Rachel Ahn: My Trip to Kyoto University

Kyoto University previously announced a competition for learners in their Evolution of the Human Sociality: A Quest for the Origin of Our Social Behavior course, wherein learners were asked to submit a research proposal as a coursework assignment. Two winners were selected, and won an all expense paid trip to Kyoto University. Rachel Ahn was one of the winners.

During the summer before my final year of high school my father wanted me to take advantage of some online courses so that I could mention it on my personal statement for university applications. I completed courses ranging from Human Biology to Python before finally taking part in this Primatology MOOC on edX.

I wanted to learn something about humans and their evolution as I am interested in reading evolutionary biology at university. So, I enrolled to over 10 different MOOCs from different platforms and quickly found edX. I ended up learning a lot more in this course than I could have ever imagined. My goals once I had started taking the course more seriously, were basically to just learn as much as I could and to take advantage of the many resources available.

The course definitely broadened my perspective on the adaptations and social behaviour of animals in general and not just primates. What I really loved was that there would often be lectures delivered by professors or researchers from different places around the world along with President Yamagiwa’s videos which provided learners with a variety of teaching styles and perspectives to experience. This course, and MOOCs in general, helped me to figure out what my interests beyond secondary education are.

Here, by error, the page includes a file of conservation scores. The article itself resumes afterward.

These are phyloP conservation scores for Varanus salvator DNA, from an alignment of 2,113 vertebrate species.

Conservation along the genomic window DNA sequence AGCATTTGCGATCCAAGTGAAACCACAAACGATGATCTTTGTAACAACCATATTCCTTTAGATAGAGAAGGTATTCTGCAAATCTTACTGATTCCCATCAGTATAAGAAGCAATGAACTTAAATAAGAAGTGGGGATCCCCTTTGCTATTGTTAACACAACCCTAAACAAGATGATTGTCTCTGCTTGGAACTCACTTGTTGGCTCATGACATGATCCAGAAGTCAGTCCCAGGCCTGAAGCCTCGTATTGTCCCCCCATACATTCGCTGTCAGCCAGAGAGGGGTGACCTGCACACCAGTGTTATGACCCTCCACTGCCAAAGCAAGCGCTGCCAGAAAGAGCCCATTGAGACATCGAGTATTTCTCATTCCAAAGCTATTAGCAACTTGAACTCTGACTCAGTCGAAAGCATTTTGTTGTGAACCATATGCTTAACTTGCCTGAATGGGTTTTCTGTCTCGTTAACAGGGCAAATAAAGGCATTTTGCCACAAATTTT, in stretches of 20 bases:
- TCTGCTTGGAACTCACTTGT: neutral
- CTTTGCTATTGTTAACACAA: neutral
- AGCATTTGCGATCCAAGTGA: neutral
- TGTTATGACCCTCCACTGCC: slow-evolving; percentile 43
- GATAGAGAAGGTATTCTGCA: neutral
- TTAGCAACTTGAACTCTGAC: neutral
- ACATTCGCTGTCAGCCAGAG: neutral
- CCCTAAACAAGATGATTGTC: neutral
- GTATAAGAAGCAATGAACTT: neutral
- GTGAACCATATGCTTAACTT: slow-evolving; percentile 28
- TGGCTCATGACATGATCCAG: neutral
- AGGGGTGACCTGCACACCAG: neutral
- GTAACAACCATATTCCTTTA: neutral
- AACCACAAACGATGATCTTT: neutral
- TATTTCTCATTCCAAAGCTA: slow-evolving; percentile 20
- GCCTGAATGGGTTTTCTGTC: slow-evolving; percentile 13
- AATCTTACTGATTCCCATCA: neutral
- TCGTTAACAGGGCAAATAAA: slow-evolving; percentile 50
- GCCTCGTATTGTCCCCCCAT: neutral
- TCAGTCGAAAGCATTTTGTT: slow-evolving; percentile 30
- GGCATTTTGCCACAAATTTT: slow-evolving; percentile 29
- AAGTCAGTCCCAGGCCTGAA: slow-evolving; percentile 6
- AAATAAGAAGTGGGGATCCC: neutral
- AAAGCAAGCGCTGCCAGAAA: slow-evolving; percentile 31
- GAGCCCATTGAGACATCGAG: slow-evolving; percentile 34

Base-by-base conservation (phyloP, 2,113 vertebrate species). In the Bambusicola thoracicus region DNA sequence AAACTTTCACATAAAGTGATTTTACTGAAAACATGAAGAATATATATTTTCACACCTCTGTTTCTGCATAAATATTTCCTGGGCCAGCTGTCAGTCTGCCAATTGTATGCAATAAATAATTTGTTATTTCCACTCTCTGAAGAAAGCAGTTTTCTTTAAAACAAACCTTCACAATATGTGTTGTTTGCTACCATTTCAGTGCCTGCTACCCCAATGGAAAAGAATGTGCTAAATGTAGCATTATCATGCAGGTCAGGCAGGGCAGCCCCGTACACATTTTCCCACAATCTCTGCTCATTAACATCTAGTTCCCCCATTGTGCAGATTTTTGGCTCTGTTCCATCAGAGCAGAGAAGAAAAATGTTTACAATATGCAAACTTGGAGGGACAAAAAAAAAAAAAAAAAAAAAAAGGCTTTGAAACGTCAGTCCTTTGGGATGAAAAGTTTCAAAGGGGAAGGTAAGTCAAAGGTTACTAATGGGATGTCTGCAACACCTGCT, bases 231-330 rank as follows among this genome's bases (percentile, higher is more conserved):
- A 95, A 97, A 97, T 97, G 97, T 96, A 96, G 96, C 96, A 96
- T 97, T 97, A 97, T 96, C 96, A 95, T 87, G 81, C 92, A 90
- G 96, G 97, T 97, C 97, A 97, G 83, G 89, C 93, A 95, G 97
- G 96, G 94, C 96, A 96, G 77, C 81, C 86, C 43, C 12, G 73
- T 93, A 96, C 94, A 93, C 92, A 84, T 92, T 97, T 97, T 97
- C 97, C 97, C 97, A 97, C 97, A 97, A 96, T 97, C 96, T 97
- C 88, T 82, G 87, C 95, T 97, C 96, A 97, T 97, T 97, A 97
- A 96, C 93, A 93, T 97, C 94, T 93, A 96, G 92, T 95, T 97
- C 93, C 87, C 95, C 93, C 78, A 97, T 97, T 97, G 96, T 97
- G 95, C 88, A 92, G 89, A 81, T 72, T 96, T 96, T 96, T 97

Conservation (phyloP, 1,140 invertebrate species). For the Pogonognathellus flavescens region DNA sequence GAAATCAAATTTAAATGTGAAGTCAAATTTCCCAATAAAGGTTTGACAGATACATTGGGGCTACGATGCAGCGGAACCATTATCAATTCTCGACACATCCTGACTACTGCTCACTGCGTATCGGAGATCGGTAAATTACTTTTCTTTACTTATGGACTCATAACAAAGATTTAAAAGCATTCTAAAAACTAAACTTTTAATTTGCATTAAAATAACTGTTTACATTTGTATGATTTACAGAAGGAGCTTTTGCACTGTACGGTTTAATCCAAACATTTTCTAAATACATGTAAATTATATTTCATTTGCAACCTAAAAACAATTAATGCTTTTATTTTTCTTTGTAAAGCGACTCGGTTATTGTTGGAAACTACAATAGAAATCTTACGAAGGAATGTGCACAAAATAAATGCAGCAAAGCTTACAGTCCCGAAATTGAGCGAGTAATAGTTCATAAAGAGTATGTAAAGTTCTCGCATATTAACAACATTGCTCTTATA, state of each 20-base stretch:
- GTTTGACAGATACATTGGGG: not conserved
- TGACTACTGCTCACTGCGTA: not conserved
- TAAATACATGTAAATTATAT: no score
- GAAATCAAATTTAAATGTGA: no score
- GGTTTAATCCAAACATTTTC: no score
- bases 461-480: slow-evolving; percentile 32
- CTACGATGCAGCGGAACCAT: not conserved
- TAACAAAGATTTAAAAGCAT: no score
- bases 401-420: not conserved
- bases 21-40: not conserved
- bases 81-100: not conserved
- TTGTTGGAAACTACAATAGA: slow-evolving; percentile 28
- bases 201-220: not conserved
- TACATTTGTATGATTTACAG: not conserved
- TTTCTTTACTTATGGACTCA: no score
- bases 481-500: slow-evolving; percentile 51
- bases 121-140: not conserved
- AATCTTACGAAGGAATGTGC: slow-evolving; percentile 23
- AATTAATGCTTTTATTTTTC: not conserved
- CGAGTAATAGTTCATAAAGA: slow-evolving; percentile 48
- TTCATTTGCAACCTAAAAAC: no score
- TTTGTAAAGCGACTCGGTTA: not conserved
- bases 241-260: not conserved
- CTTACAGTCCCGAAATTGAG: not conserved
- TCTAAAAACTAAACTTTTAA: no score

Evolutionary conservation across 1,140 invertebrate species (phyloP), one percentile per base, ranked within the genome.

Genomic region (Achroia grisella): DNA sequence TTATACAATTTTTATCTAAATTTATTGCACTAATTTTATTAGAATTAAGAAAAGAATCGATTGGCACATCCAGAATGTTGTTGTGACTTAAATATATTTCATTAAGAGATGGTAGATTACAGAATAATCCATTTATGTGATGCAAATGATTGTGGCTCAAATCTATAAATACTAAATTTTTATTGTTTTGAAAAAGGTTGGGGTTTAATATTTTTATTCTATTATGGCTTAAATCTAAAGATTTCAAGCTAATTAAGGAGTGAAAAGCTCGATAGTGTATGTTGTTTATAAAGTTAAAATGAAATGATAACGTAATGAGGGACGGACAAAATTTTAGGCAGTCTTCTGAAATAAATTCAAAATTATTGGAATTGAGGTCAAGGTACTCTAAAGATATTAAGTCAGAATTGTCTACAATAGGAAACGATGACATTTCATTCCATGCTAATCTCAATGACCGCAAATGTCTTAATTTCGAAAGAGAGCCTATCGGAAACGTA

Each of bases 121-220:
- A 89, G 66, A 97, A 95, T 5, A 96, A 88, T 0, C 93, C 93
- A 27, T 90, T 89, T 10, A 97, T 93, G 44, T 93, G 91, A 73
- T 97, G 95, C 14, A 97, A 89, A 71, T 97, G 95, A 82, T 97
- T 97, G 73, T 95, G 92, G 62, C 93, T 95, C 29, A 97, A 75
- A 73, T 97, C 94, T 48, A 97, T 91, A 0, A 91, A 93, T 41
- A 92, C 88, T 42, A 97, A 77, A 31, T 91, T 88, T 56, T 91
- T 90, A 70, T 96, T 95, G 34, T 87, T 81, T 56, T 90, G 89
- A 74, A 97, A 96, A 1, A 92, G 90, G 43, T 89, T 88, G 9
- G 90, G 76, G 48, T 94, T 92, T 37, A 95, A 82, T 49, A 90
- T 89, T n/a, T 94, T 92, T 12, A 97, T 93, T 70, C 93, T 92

Additionally, my trip to Kyoto was one of the best experiences of my life. I learned so much more than I can write down. Many of the lovely people who hosted and guided us in Japan are reading primatology at Kyoto University, a couple even at the Phd level! So they were able to provide engaging and detailed answers that were much more informative than information boards or online guides.

Moreover, many of them have had hands-on experience with primates and so were able to share personal anecdotes and intriguing facts. I also had the opportunity to talk to the many people in the field of primatology during the poster presentation session and because of that I received great advice for improving my hypothetical research proposal.

The city was equally memorable; there were so many stimulating and beautiful experiences – from the food to the outings, ambiance, and the monkeys. Our guides and hosts were also very kind and extremely helpful. I remember telling many of my friends and family before the live Skype presentation about how amazing it would be if I could win and go to Japan. Now, looking back as a winner, I still feel very lucky to have had this experience.

I really recommend MOOCs to people who might not know what their interests are yet. Just try whatever tickles your fancy. I ended up loving courses that I just started out of curiosity. By trying various MOOCs, I was able to discover new interests which helped me filter my university options. I think there’s really something for everyone enjoy in MOOCs.